A couple of quick tips to consider: 

  1. Don’t overcapitalise: If you’re thinking about renovating then make sure you have an understanding of who your target market is at sale time so you don’t price them out of the market. Understand the demographic that buys in your area and cater to their needs. 
  2. Risk profile: If you’re considering buying shares, understand that shares go up and down in value and that they’re a long-game investment in most cases. Speak to a qualified advisor before investing in shares so they can talk to you about your risk profile.
  3. Buying high: If you’re contemplating buying an investment property, bear in mind that you’re buying at a time when prices are surging. Plan for the inevitable price correction and make sure you are prepared for all outcomes.

A word for first homebuyers

For first homebuyers, don’t let the rising market scare you. There is a raft of government incentives and assistance on hand to help you get started. 

It has always been the most difficult thing, just to get started and get on the property cycle. The deposit and saving for it represents the hardest thing but with these government incentives available (First home loan deposit scheme – FHLDS), the 1st home builder scheme and the single parent scheme, you can get into the market for as little as 5% deposit, and for single parents 2%.

There is more information here:- https://intuitivefinance.com.au/first-home-buyers-what-are-you-waiting-for/

And then there is always the Bank of Mum & Dad that can also assist 1st home buyers.

The current low-interest rate environment will help you not only get on the ladder but will also assist in paying down a sizeable chunk of your loan quickly. Rates are forecast to remain low for the foreseeable future, which is a great chance to get started.

This means you’ll be building equity far sooner than those who wait on the sidelines. 

For more information, you can download our handy guides:- 

First-time buyers: https://intuitivefinance.com.au/eight-things-first-home-buyers-need-to-know-about-finance/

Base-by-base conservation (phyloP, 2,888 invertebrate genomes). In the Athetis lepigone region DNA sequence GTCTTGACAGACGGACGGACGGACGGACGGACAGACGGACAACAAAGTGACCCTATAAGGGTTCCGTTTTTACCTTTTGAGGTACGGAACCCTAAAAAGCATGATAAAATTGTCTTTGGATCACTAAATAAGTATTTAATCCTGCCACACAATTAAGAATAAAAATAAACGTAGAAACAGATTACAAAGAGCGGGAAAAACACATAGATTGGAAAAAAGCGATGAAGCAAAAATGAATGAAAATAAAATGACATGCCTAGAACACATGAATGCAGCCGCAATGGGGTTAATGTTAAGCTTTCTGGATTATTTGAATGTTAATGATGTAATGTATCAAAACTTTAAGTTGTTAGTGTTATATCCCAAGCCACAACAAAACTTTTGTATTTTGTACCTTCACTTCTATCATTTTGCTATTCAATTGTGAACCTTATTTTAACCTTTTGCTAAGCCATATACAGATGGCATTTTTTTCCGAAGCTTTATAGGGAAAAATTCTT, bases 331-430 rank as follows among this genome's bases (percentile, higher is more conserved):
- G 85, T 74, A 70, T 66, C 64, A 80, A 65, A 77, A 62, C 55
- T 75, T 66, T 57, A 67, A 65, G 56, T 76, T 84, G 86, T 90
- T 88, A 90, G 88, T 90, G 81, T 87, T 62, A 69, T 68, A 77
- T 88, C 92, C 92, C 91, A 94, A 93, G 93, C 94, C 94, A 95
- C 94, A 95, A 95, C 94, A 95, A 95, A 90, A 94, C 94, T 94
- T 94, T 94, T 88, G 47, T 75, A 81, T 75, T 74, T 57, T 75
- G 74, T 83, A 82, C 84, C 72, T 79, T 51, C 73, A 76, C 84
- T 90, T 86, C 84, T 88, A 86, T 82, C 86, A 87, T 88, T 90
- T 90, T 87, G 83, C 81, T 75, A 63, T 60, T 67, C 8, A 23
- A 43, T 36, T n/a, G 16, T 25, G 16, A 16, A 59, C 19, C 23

Property Investors: https://intuitivefinance.com.au/key-finance-issues-all-property-investors-need-to-consider/

As the property market delivers strong growth, it presents opportunities for all sorts of buyers.

Making your assets work hard for you is part of a good wealth accumulation strategy, but, as always, a qualified advisor is key to making the most of these golden opportunities. Don’t risk a mis-step by failing to get good advice! 

Getting the right financial info about Sydney Property prices

Investing in property involves myriad costs including a big lump sum to the relevant state government in the form of stamp duty.

While there’s long been debate about whether it should be axed, the reality is it’s probably not going anywhere anytime soon.

The world of banking and finance can be a pretty daunting one for both novice and sophisticated investors and since our establishment in 2002 we’ve focused on providing outstanding service and business standards.

This approach has been vindicated many times by our multi award-winning approach.

So, if you’d like to understand more about stamp duty, why not contact Intuitive Finance located in Melbourne today to ensure you have the right information and expert support on your side from the very beginning.

If you’d like an expert to teach you more about stamp duty and tax or if you have any other questions, please just contact us directly and we’ll be in touch.

Discuss your specific needs & formulate the right strategy for you. Get in touch to organise your complimentary 60min session today!

The information provided in this article is general in nature and does not constitute personal financial advice. The information has been prepared without taking into account your personal objectives, financial situation or needs. Before acting on any information you should consider the appropriateness of the information with regard to your objectives, financial situation and needs.

Andrew Mirams
Latest posts by Andrew Mirams (see all)

Leave a Reply

Your email address will not be published. Required fields are marked *

Fill out this field
Fill out this field
Please enter a valid email address.

Menu
Google Rating
4.9